Spoilers I read the book last week so it was fresh in my mind when I went to see the film, and I know this will sound like another book lover whining "the book was better" but this is absolutely the case. If you haven't read Walls' memoir, it is a beautifully written, honest account of a childhood with parents who were selfish and neglectful to an absurd degree. One of the best things about it is that Walls writes without any self pity and focuses the story on how she and her siblings survived thanks to their resourcefulness despite the ridiculous things her parents did. It is emotional because the reader is left to make their own judgement rather than the author telling us to pity her for how awful it was.
Mar 20, Cheryl rated it liked it I had a hard time getting into this book. It is a memoir, Kate grows up with both parents in an unhappy marriage, who stay together for too long and two brothers. The family moves frequently due to dad's job.
Lots of dysfunction, Kate finds comfort in sugar, especially cake. Each chapter ends with a wonderful recipe related to that particular time period in her life. As in many most memoirs, the power of the human spirit is amazing and how she not only survives, but thrives is always great to se I had a hard time getting into this book.
As in many most memoirs, the power of the human spirit is amazing and how she not only survives, but thrives is always great to see. There is one section in the book that really resonated with me, when she decides against her better judgement to visit her mother after graduating from college and cleans out her mother's hoarding like refrigerator.
The rage from, from her narcissistic mother, that follows is heartbreaking, very well written and hit a nerve with a personal experience. Overall, well written, great recipes but each chapter was hit or miss for me. At times I thought I could not finish and at other times I was really into it.
I'm not a seasoned critic by any means, but I believe the purpose of writing a memoir is to draw the reader into your world. Kate Moses succeeded to that end, at least as far as I'm concerned.
Although my story so far is vastly different from hers, I found myself wanting to sit with her over a cup of tea and a slice of cake her recipes are ridiculous and I envy her talents and just expound on life in general and th I'm glad I disregarded the litany of negative reviews before starting this book.
Although my story so far is vastly different from hers, I found myself wanting to sit with her over a cup of tea and a slice of cake her recipes are ridiculous and I envy her talents and just expound on life in general and the joys and sorrows of being a woman.
Reading about the struggles she encountered, I wanted to put my arms around her.
When she triumphed, I wanted to celebrate with her. This is how we as women, at our best, are wired. I am so looking forward to sharing this book with the ladies in my book swap group, because those are the kinds of relationships we have formed.
Every person has a story that is unique and valuable, and I thank Kate Moses for sharing hers with me. The included recipes are like raisins in an oatmeal cookie - they do stand out, but the book needs the added sweetness. Quite possibly the best chapters are the later ones in which the reader is introduced to Moses' young adulthood away from her family and her introduction to the world of writing and food - of which this memoir Moses' memoir of a childhood imbued with sweets and two self-absorbed parents reads like a sugar high - you can't get enough but you know you're going to feel ill later.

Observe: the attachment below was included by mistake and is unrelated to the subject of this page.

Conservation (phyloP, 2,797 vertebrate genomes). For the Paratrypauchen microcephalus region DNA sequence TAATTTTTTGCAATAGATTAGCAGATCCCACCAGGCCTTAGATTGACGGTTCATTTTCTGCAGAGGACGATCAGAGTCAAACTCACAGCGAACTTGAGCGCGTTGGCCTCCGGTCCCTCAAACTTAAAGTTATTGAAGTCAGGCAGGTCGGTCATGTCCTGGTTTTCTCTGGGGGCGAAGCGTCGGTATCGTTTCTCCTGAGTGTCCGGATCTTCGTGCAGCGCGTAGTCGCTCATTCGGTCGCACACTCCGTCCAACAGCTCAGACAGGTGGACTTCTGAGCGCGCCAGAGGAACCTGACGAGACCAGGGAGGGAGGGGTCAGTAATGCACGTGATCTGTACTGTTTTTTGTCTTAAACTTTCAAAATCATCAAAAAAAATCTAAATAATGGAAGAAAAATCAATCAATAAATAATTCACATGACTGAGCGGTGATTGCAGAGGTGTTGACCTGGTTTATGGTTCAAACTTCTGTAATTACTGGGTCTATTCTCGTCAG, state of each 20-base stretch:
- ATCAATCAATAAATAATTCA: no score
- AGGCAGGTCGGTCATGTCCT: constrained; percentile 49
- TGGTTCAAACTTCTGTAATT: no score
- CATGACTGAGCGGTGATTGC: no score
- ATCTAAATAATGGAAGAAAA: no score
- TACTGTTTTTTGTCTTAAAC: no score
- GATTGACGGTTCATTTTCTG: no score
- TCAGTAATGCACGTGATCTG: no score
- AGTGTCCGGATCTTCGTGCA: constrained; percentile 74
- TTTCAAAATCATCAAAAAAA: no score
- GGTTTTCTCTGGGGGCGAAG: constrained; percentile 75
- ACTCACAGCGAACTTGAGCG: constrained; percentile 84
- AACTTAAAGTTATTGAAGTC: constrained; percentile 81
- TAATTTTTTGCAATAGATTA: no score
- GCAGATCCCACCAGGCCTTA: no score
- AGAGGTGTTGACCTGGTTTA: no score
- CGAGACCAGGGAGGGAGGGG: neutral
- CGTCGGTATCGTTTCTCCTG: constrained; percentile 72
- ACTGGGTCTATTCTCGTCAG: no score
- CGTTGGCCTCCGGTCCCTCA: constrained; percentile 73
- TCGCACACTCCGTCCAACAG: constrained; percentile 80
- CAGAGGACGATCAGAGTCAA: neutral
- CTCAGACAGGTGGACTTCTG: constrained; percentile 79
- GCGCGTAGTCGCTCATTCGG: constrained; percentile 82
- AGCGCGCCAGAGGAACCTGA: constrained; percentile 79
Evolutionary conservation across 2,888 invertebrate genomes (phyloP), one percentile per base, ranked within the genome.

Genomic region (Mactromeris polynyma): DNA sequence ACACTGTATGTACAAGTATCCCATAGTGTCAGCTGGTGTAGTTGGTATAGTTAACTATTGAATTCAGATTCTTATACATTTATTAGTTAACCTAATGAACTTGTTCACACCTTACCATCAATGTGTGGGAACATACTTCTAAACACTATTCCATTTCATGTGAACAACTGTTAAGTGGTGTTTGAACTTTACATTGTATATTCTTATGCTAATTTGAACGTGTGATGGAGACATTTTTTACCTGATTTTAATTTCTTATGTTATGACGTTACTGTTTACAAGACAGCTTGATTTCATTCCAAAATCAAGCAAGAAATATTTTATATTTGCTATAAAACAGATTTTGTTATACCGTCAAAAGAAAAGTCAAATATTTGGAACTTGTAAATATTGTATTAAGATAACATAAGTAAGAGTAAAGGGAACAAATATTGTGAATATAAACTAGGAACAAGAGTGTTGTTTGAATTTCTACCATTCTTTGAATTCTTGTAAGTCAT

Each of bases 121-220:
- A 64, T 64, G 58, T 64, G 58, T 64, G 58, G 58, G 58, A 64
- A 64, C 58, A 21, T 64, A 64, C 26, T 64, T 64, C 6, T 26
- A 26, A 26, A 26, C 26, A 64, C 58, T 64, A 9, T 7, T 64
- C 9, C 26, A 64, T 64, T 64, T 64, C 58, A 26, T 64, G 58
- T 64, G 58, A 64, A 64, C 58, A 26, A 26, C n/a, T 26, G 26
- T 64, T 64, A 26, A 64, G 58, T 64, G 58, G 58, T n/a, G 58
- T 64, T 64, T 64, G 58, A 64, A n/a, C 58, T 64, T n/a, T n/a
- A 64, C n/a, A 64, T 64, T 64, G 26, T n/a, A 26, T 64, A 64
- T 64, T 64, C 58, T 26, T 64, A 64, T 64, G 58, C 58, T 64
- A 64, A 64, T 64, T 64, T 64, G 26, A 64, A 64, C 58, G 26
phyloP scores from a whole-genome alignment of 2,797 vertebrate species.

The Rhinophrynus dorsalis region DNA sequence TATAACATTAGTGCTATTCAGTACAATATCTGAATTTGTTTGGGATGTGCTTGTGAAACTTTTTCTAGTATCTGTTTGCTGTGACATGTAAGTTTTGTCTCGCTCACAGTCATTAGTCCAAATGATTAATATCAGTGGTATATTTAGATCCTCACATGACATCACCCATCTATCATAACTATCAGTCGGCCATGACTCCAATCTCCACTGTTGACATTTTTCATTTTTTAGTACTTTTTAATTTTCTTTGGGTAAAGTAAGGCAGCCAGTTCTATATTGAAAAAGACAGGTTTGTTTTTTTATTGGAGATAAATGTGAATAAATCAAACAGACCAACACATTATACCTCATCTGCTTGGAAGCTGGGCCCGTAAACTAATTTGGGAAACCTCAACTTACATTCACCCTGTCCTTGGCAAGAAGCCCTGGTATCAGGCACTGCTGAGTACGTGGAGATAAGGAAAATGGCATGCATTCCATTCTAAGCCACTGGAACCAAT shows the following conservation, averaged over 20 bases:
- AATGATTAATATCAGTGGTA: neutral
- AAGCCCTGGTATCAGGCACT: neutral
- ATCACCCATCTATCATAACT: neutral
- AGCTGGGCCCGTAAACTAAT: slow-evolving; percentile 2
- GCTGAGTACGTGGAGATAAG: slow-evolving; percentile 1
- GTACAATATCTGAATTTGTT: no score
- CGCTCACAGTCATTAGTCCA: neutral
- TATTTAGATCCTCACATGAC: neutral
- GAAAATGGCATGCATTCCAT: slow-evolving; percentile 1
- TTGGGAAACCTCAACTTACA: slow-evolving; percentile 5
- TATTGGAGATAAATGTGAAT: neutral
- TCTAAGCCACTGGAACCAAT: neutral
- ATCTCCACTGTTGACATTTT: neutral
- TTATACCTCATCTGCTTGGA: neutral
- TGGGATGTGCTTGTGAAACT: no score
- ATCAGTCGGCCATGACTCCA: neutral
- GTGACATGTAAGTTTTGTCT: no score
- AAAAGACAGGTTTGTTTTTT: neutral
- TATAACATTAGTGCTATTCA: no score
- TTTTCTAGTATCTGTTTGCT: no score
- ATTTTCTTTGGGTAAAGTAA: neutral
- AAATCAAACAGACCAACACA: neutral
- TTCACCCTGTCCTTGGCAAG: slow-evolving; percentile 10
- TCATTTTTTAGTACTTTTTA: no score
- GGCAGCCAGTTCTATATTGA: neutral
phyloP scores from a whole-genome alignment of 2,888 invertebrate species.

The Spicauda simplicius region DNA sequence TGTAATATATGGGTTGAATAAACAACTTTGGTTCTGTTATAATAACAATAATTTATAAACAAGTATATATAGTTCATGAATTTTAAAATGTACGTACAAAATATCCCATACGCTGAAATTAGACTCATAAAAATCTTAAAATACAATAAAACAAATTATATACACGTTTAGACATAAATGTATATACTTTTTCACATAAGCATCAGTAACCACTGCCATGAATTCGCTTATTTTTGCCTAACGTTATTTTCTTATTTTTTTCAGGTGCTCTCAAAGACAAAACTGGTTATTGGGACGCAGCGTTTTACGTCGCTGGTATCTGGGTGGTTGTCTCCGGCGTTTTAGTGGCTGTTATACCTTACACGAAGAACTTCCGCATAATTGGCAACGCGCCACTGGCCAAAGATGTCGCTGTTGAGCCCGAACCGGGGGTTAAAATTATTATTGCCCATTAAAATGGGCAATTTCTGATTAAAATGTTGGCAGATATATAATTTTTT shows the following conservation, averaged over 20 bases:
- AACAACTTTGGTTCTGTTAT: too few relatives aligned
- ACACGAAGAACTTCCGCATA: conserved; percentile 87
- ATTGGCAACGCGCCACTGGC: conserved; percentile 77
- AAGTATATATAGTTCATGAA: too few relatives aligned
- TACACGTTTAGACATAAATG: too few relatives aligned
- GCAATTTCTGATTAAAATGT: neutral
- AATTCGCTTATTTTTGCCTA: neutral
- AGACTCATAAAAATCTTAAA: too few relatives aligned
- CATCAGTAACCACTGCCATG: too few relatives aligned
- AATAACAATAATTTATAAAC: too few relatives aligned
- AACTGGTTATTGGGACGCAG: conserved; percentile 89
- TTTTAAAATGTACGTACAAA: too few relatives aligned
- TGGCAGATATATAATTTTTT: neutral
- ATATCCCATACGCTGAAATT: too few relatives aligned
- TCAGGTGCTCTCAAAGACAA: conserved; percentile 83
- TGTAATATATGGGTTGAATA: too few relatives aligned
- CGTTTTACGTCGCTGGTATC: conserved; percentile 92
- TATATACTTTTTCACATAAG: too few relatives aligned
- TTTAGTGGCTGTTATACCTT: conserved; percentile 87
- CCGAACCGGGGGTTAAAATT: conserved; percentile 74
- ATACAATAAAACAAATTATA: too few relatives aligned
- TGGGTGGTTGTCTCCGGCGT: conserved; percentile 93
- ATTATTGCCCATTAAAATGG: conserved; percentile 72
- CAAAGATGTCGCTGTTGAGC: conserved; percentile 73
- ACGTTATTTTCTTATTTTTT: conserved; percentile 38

Quite possibly the best chapters are the later ones in which the reader is introduced to Moses' young adulthood away from her family and her introduction to the world of writing and food - of which this memoir is the zenith.
Unfortunately, in this case, those accomplishments do not a good memoirist make. I believe the book was intended to be, at least partially, a food memoir since it includes much talk about her love of sweets and recipes.A new film adaptation of Jeannette Walls’s memoir of growing up in a dysfunctional, nomadic family.
Topics. Sections. Latest updates This is “The Glass Castle” at its best, documenting. Dysfunctional Family Roles In The Glass Castle by Jeanette Walls, you see the different roles of a dysfunctional family being played out throughout the book. There are six members of the Walls’ family, Rosemary, Rex, Lori, Jeanette, Brian, and Maureen.
Aug 10, · Eventually, her growing awareness hardens into bitterness, which is how Jeanette ends up in Manhattan looking like Career Girl Barbie. The movie’s past /5.
Growing Up in a Dysfunctional Family and Its Emotional Side in The Glass Castle, a Memoir by Jeanette Walls ( words, 7 pages) The Glass Castle AnalysisJeanette Walls' memoir The Glass Castle delves into the emotional side of growing up in a deeply dysfunctional family in the lowest bracket of poverty in America.
The Glass Castle is a memoir by Jeannette walls about her life. Her family is poor and is constantly moving to avoid having to deal with certain problems.
Jeanette's father, Rex Walls, is an alcoholic and only uses his family to fuel his addiction/5(59). The Glass Castle is a remarkable memoir of resilience and redemption, and a revelatory look into a family at once deeply dysfunctional and uniquely vibrant. When sober, Jeannette’s brilliant and charismatic father captured his children’s imagination, teaching them physics, geology, and /5.